Now if we go through the Article 25 of the U.N Charter, it obligates the states to “accept and carry out” decisions taken by the Security Council but there is no clear understanding as to what type of language indicates that a provision in a security council is of a obligatory nature. If we carefully analyze the provision that was explained in context to the 1971 Nambia Advisory Opinion by the International Court of Justice it says that when a resolution is passed by the Security Council, before jumping down to the conclusion whether it has any binding effect or not, it’s language should be carefully looked into. Taking into account the provision of Article 25 the question whether they have been in fact exercised is to be determined in each case, having regard to the terms of the resolution to be interpreted, the discussions leading to it, the Charter provisions invoked and, in general, all circumstances that might assist in determining the legal consequences of the resolution of the Security Council. Well, as explained by John Bellinger, the former legal advisor of the United States Department of States there are three factors that indicate whether a resolution of the Security Council has a binding effect, these are:-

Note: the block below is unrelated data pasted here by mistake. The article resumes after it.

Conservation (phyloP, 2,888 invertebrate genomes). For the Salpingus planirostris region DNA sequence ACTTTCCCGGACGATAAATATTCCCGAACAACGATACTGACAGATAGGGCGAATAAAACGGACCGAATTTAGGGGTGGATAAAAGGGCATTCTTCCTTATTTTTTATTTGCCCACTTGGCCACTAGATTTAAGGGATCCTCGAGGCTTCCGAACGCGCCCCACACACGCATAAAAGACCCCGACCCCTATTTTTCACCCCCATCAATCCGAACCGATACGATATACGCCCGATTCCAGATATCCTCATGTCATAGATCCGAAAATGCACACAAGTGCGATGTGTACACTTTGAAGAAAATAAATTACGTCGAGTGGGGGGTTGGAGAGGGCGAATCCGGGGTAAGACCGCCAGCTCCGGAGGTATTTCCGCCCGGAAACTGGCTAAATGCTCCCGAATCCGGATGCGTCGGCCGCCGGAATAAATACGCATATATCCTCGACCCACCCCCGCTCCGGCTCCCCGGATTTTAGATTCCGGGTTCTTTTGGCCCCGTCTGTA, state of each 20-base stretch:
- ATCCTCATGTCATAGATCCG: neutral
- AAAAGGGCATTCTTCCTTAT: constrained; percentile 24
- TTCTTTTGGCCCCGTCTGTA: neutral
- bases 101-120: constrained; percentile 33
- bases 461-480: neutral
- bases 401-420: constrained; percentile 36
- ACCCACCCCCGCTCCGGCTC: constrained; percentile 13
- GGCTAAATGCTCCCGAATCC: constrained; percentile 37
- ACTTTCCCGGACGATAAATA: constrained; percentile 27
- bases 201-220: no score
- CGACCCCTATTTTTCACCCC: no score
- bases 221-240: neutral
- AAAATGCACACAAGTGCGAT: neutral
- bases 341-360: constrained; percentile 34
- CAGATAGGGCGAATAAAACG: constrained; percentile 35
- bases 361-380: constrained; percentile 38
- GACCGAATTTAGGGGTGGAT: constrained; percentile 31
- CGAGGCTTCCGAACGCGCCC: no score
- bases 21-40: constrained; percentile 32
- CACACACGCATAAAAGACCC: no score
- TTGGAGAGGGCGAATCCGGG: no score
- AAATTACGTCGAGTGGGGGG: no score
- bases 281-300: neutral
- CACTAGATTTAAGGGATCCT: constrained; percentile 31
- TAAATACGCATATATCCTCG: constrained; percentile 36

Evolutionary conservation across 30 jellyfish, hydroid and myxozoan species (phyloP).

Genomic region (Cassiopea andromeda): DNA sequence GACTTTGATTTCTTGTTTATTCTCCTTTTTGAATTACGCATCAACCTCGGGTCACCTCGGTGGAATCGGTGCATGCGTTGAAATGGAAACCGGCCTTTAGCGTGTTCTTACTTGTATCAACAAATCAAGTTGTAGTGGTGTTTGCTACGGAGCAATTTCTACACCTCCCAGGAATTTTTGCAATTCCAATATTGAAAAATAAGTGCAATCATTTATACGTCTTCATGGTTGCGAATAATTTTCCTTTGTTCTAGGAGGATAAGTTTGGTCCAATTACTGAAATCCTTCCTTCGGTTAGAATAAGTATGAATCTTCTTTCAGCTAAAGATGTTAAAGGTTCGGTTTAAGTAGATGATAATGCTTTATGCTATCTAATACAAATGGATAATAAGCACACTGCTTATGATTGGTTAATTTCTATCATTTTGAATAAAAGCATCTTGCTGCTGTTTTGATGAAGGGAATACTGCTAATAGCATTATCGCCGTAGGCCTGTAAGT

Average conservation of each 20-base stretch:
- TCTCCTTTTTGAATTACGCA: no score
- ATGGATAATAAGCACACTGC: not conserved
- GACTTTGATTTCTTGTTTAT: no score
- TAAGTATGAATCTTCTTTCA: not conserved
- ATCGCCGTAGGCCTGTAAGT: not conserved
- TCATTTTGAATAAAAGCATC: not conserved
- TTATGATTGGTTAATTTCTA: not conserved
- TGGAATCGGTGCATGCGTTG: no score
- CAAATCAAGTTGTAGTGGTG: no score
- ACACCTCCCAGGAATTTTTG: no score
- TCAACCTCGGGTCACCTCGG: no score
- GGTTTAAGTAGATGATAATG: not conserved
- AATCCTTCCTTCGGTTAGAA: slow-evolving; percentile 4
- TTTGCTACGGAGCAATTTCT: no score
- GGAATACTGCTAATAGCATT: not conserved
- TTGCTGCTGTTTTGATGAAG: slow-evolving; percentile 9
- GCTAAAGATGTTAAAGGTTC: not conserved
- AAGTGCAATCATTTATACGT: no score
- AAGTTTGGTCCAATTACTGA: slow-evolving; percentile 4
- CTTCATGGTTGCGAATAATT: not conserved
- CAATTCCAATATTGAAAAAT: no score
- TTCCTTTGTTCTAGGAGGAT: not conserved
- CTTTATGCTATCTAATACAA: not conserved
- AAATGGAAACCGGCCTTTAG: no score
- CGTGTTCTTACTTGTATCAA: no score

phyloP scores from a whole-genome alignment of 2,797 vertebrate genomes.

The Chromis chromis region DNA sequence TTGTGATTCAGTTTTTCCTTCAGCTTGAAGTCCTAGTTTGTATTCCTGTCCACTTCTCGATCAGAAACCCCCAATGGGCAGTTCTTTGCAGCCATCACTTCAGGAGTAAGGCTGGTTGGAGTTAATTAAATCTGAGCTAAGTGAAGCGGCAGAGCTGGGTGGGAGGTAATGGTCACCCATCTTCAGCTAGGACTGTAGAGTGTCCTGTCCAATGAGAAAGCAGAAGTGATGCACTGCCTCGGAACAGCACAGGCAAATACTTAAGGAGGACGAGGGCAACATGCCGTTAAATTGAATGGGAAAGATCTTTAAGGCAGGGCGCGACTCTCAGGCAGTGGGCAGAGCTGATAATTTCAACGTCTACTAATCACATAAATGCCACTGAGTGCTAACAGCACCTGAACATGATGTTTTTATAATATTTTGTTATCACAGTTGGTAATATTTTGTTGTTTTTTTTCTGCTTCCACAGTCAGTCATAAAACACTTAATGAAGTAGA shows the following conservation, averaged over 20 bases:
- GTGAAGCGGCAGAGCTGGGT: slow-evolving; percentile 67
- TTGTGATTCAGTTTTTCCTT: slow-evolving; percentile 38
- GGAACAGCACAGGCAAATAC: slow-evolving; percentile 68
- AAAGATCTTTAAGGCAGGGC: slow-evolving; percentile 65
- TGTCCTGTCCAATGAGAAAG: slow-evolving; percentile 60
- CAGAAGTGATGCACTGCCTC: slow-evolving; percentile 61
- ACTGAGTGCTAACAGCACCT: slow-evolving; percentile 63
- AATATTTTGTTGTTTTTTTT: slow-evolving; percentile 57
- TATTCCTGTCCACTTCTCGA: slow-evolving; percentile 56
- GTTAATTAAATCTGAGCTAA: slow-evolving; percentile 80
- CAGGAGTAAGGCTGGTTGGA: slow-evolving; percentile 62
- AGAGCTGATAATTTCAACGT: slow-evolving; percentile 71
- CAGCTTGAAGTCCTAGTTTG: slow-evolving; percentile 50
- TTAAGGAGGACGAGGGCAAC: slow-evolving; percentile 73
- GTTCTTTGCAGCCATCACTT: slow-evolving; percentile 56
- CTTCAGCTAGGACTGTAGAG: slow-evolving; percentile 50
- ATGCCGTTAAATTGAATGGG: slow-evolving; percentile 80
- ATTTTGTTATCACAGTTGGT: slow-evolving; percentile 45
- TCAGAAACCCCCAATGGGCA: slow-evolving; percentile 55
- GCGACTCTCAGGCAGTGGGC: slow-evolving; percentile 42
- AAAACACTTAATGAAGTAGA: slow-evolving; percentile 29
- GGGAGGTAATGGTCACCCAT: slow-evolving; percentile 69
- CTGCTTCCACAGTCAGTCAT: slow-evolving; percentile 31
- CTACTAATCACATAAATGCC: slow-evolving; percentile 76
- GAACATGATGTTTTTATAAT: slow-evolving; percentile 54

Findings which state that there is a threat to International Peace and Security 

Statement which clears that the Security Council is acting under Chapter VII of the U.N Charter Use of the verb “decides” in any operative paragraphs has a binding effect

 Nonetheless this resolution did not fall under either of these categories. However Resolution 2475 could inform how the Security Council drafts future resolutions authorizing peacekeeping operations, which often fall under Chapter VII authority. 

Lastly it is to be said that the resolution passed by the Security Council is also the result of the extensive efforts that the civil societies and organizations representing disabled people had put in for a very long period of time. Nujeen Mustafa, a Syrian activist who suffers from cerebral palsy and uses a wheelchair for her assistance, had put forth her journey as a refugee who flew from Syria to Germany; she indeed was the first woman with a disability to brief the Security Council. No matter how remote the goals of this resolution might sound, it is an extremely important and celebrated step and a landmark resolution for people with disabilities taken by the UN Security Council. It is a clear political commitment towards mainstreaming disability across all UN pillars, including peace and security.